Thriving, resilience and surviving | Collaborationweb | Scoop.it
uncertainty and not knowing, in all of its vulnerability, is a gift — it’s the birthplace of our ability to thrive.

But it’s also the potential birthplace of failure, conflict and destruction. The thing is we don’t know what’s going to happen until we lean in. If we lean in too hard, without safe to fail conditions and it doesn’t work out, surviving might be the best we can manage. Therefore, wisdom is called for when creating space for this kind of work.

In a recent podcast, Parker Palmer suggested this kind of uncertainty and complexity can only be held in community. In well organised groups who come together to create this space for each other to navigate uncertainty. Margaret Wheatley and Deborah Frieze tell a similar story in their book Walk out Walk on. Communities who use storytelling and courageous conversations amongst other practises to navigate uncertainty in a healthy way.

I believe these inspirational change makers are onto something very important, speaking about the critical role of community for wisely working with uncertainty.

David Hain's insight:

The critical role of community in dealing with our VUCA world!

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Leadership Development Has Failed. But There’s a Better Model 

Leadership Development Has Failed. But There’s a Better Model  | Collaborationweb | Scoop.it
We are swamped by leadership advice from countless gurus. In the U.S., we give the leadership development industry more than $24 billion annually. It is the No. 1 category in corporate learning and development spending.

What do we get for all this time and money spent on studying leadership? If the purpose of leadership is to effectuate positive change, the answer is “not much.” According to Deloitte, the return on assets for the U.S. economy has steadily declined since 1965. These days, the mighty stumble daily. In 1958, a company could expect to stay on the S&P 500 list for 61 years. Now the average is just 18 years. Domestic productivity growth averaged only 0.34 percent per year between 2011 and 2015, down 82 percent from the growth experienced between 1990 and 2010.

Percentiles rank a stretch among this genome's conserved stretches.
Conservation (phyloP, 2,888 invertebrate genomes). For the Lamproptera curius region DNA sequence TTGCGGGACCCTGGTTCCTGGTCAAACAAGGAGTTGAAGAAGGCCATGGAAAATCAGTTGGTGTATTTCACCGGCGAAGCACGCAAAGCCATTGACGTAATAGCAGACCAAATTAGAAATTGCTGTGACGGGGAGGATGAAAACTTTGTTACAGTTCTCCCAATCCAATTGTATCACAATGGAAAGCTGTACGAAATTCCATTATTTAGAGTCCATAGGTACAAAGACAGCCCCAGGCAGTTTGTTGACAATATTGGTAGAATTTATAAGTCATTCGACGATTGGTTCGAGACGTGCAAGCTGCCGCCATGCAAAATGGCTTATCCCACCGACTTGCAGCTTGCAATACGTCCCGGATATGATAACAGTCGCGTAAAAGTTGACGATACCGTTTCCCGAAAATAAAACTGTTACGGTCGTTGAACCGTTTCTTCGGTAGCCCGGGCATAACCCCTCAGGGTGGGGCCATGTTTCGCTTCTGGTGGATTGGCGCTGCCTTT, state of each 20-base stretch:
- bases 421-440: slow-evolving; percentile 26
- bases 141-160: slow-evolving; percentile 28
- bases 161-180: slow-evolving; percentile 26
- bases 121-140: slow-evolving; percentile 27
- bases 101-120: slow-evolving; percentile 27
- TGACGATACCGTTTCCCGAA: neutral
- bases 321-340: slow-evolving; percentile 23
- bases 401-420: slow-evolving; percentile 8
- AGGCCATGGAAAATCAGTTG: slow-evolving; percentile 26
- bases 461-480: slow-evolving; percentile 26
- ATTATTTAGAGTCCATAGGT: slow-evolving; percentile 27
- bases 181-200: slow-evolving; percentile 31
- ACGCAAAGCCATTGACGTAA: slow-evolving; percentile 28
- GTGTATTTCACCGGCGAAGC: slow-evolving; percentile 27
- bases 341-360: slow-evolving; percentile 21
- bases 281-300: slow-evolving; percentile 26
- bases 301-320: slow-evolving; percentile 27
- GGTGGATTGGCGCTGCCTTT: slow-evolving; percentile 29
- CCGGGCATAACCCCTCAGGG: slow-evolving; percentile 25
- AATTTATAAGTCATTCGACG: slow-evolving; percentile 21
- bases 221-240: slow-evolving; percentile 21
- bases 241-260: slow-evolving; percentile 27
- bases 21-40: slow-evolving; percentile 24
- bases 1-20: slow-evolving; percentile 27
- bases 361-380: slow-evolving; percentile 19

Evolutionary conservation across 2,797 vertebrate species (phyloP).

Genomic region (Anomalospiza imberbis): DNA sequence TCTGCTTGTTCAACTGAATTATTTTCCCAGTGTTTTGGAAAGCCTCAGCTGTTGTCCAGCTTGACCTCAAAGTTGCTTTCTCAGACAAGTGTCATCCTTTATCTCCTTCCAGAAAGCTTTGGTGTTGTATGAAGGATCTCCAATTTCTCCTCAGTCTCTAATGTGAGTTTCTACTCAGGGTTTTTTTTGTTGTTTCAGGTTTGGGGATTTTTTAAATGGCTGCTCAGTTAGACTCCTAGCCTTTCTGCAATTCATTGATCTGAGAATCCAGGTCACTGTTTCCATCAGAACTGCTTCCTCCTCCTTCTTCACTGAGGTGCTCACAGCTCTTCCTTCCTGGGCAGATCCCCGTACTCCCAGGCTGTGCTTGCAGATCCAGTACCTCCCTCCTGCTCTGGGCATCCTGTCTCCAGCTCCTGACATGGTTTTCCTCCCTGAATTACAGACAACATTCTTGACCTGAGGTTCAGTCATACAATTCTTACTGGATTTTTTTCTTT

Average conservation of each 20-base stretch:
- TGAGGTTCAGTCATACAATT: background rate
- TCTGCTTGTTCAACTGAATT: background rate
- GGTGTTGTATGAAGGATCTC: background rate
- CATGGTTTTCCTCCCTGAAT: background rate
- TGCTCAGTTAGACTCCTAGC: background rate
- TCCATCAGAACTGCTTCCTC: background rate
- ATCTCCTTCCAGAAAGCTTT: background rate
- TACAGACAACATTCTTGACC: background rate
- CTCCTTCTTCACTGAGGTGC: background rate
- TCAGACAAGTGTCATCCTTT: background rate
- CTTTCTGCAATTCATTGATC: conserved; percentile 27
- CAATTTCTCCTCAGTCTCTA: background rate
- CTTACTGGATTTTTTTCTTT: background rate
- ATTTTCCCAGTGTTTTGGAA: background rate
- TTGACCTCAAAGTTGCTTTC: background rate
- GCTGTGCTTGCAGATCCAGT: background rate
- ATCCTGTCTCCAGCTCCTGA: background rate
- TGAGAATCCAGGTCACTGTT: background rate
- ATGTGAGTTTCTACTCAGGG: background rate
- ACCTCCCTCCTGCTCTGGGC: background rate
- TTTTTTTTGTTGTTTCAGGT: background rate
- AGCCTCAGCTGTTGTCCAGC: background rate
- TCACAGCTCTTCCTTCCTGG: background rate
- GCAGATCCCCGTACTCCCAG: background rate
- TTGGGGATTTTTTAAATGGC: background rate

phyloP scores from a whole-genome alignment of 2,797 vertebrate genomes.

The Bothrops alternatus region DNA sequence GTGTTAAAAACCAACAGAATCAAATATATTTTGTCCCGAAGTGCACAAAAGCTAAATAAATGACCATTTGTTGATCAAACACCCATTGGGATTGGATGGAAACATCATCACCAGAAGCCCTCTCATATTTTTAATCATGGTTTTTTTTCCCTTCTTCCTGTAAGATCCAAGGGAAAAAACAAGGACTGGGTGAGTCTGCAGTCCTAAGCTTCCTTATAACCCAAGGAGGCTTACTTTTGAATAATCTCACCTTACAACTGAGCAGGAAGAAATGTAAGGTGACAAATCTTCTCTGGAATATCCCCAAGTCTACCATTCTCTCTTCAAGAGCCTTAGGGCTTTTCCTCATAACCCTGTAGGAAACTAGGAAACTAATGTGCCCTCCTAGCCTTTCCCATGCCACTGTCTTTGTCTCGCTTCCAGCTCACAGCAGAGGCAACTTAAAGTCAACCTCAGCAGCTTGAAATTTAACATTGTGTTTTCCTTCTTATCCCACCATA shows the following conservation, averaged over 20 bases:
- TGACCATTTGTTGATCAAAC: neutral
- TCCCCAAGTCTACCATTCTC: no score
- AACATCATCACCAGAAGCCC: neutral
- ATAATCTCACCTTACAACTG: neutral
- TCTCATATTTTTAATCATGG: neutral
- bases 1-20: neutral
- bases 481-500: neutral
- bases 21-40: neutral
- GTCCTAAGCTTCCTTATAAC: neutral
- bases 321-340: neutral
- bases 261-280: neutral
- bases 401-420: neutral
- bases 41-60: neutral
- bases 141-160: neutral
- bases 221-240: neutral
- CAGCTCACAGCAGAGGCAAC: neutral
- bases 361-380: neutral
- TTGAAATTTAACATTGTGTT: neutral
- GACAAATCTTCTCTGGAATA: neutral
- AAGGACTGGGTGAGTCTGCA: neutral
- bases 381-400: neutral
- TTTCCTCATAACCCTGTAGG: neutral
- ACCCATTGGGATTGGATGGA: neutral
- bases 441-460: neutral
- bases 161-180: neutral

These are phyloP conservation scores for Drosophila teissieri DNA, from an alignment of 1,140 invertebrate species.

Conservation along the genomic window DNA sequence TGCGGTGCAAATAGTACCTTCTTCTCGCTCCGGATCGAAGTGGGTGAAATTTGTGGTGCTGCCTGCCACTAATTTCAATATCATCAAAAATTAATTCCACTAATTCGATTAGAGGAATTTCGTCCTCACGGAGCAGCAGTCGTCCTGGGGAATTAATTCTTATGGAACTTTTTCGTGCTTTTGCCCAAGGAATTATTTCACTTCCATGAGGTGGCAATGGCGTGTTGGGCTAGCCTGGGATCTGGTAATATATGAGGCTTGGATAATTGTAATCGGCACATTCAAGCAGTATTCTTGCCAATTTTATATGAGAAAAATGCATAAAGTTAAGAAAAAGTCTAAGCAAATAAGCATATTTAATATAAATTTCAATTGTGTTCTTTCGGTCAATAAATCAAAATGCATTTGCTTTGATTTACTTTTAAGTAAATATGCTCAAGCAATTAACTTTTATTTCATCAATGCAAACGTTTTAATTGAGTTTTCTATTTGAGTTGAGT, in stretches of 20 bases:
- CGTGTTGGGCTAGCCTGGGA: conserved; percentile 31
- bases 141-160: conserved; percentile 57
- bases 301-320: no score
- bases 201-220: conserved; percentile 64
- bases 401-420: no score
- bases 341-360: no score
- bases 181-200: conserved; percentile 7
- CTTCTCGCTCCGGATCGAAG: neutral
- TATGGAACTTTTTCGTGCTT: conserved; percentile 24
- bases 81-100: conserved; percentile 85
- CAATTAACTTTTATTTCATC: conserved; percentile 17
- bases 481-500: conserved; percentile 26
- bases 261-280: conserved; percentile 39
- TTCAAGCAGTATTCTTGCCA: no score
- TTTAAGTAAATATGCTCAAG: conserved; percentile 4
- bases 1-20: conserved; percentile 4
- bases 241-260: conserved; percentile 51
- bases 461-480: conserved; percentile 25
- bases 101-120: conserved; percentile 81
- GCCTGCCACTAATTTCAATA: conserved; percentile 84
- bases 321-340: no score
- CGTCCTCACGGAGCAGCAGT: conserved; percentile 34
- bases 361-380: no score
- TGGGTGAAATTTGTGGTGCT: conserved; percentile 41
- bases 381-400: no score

That’s the business view. Have investments in leadership development resulted in an inspired workforce? Again, the answer is no. The industry that consumes billions of dollars intended to develop leaders has failed the leader, the organization and society. It’s time to boldly say “the emperor has no clothes.” A revolution is forming, presenting you, the learning leader with a big question. Will you lead that revolution, be toppled by it, or just get run over?
David Hain's insight:

Teams that learn together perform better together! Consider team development instead/as well as leadership development programmes!

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Is there still time to save our trust in government?

Is there still time to save our trust in government? | Collaborationweb | Scoop.it
What are the costs of lost public trust? High trust is associated with co-operative behaviour, while low trust is associated with resistance, even to things that seem to be in the person’s overall best interest. Greater trust reduces transaction costs and, by extension can increase compliance while reducing the need for enforcement. The bottom line is, trust influences the relationship between citizens and government and in turn has an impact on the outcomes of public policy. The weight of evidence shows that low trust entails costs for public policy, and thus, there is a strong argument in favour of building more trust.
We are also seeing the fallout from the systemic toxicity of growing inequality. Trust in government is increasing for some, but for others there is a growing perception of government run by and for “establishment elites.” What can be done? Some of the recommendations covered in the book include actions in the following policy areas:
David Hain's insight:

Low trust is the greatest enemy of collaboration, and the greatest  hurdle to ecumenic progress!

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Building Relationships Across Cultures In Today's World

Building Relationships Across Cultures In Today's World | Collaborationweb | Scoop.it
Here are some Culture Keys to optimize your chances for success while networking across cultures:

1. Recognize